UVM students organize racial justice forum


Alex Verret, Cynic Correspondent

Following a march lead by student leaders accompanied by a list of demands and emails from the president’s office, UVM students held a racial injustice forum.

A group of students who presented a list of demands to President Tom Sullivan Sept. 27 hosted the forum Sept. 30.

The Student Forum on Racial Injustice at UVM was held for students to voice their experiences and concerns directly to University, according to the event’s Facebook page.

The University’s action plan to address the students’ concerns, came in the form of an email to the University community after a private meeting between four University administrators and twelve student leaders.

The University’s initial response to the Sept. 27 list of demands, issued to the University community, via the UVM listserv came after students demanded a public response within 24 hours to a protest in the Waterman building. 

To begin the forum, organizers asked students to sit on the left side of the Livak Ballroom in the Davis Center and faculty, staff and administration to sit on the right.

“I came here today thinking we were going to be sitting at the same table, problem-solving together,” said Debra Leonard, chair of the pathology and laboratory medicine department and co-chair of the President’s Commision for Inclusive Excellence. “Instead, I feel like an adversarial relationship was established.”

Student leaders represented the Black Student Union, Alianza Latinx, Free2Be, the Asian Student Union and other diversity, identity and advocacy groups.

“[The setup was deliberate] not to build tension or to set up an ‘us-against-them’ dynamic [but to show that] the deans and the faculty of this University have failed students of color to stand up for our rights,” said Edosomwan “Students of color are not seen as full students on this campus.”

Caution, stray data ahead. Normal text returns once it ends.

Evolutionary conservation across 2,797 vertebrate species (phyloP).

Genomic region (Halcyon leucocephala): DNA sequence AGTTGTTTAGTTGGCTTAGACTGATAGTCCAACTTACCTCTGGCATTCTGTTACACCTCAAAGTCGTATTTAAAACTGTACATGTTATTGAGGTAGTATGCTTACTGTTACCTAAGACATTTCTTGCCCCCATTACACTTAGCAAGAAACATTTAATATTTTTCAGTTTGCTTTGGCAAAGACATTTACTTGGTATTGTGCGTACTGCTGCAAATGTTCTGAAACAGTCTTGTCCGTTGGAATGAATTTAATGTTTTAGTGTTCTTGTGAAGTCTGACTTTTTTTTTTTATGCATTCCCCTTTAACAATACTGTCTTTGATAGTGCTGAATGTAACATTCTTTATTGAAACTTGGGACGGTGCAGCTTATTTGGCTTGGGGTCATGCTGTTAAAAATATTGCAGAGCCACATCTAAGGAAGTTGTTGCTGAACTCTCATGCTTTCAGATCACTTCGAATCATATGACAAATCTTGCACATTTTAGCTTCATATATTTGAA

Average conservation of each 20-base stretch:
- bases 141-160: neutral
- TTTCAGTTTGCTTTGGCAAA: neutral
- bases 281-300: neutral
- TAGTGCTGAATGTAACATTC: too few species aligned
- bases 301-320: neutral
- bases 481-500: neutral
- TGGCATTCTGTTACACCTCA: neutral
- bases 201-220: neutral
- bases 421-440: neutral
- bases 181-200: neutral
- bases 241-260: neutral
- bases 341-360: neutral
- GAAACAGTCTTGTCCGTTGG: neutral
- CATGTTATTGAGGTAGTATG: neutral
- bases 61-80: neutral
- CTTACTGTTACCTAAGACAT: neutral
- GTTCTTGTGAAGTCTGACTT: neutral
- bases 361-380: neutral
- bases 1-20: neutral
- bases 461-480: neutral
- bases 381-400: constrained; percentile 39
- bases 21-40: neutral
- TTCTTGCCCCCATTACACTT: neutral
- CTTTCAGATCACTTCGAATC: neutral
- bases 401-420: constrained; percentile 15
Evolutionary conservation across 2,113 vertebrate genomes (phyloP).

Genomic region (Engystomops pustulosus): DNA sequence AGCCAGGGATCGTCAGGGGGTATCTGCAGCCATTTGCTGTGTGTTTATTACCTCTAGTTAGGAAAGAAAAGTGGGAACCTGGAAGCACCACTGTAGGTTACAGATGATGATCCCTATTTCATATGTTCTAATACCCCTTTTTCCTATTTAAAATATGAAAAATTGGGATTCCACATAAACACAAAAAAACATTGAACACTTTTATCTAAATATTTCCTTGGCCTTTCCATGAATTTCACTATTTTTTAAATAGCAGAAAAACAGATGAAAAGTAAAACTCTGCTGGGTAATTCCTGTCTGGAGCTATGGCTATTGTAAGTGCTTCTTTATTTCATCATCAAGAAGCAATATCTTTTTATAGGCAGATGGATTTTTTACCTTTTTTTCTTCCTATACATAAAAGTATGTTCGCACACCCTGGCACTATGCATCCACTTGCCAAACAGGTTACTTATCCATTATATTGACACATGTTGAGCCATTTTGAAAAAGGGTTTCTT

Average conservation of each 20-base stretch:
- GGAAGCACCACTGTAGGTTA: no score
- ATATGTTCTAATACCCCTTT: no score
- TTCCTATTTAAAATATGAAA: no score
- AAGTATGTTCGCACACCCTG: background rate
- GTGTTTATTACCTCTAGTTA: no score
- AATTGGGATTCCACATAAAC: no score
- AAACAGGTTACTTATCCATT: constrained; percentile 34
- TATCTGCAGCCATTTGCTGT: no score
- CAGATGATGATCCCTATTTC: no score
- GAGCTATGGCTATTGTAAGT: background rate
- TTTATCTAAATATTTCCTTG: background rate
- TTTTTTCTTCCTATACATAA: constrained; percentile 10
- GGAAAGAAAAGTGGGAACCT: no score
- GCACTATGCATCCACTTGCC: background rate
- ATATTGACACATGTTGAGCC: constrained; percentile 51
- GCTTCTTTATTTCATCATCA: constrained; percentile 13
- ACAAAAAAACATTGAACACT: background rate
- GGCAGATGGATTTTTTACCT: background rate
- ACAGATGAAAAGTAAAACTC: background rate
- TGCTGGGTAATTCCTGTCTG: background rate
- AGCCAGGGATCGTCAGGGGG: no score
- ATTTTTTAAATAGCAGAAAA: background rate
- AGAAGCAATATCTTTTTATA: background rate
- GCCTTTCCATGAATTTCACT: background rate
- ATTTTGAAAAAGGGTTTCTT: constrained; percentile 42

Then, student leaders went on to present more detailed demands to the attendees.

These included making BlackBoard jungle, UVM’s annual diversity symposium, mandatory for faculty, as well as increased funding for diversity and identity clubs and organizations, the renaming of the Perkins building, and removing the Bailey name from Bailey/Howe Library.

The Perkins building is named after George Perkins, father of Henry Perkins. Henry Perkins is seen as the founder of the eugenics movement in Vermont, according to a Sept. 29 email from Sullivan.

“You wouldn’t name a building after Stalin’s son,” said senior Angelica Crespo, cofounder of the Womyn of Color Coalition. “Whether it was the father who did it or the son, the name still carries weight.”

The renaming of the Bailey/Howe Library is due to former UVM President Guy W. Bailey’s involvement in funding the research of Henry Perkins as a member of the eugenics advisory board, Crespo said.

With each demand listed, students were invited to share their own experiences of racial or societal injustice at the University.

The stories ranged from classroom racism and misgendering to a lack of faculty of color to the theft of the Black Lives Matter Flag last year. One student, junior Z McCarron, spoke of their experience as a non-binary student who uses they/them pronouns.

“I have yet to be properly gendered by a professor at this University,” McCarron said.

One issue raised was the lack of funding for diversity and identity clubs and organizations.

“I went to three [appeals] meetings at [SGA], and still, we didn’t get the money we requested, but we were still required to do the fundraising, which was actually three-fourths of what we requested,” said Maria Medina, former Alianza Latinx president.

SGA-recognized clubs and organizations are required to fundraise a maximum of 15 percent of their requested budget depending on which tier they fall into, according to the SGA club resources website.

At the end of the forum, the organizers opened up the forum to administrators.

“My shoulders are heavy,” said Wanda Heading-Grant, vice president of human resources, diversity and multicultural affairs. “I promise to give my body, my heart, my soul to you.”

Administrators spoke about their next steps for addressing issues students brought up at the forum.

“It’s not often that we hear this level of concern from our students,” said Nancy Matthews, dean of the Rubenstein School of Environment and Natural Resources. “This was a watershed moment. A lot of work needs to be done. The deans care.”

Crespo closed the meeting with her remarks.

“We won’t stop until our list of demands are met,” Crespo said.

This story updated from a previous version at 4:11 p.m. Oct. 19.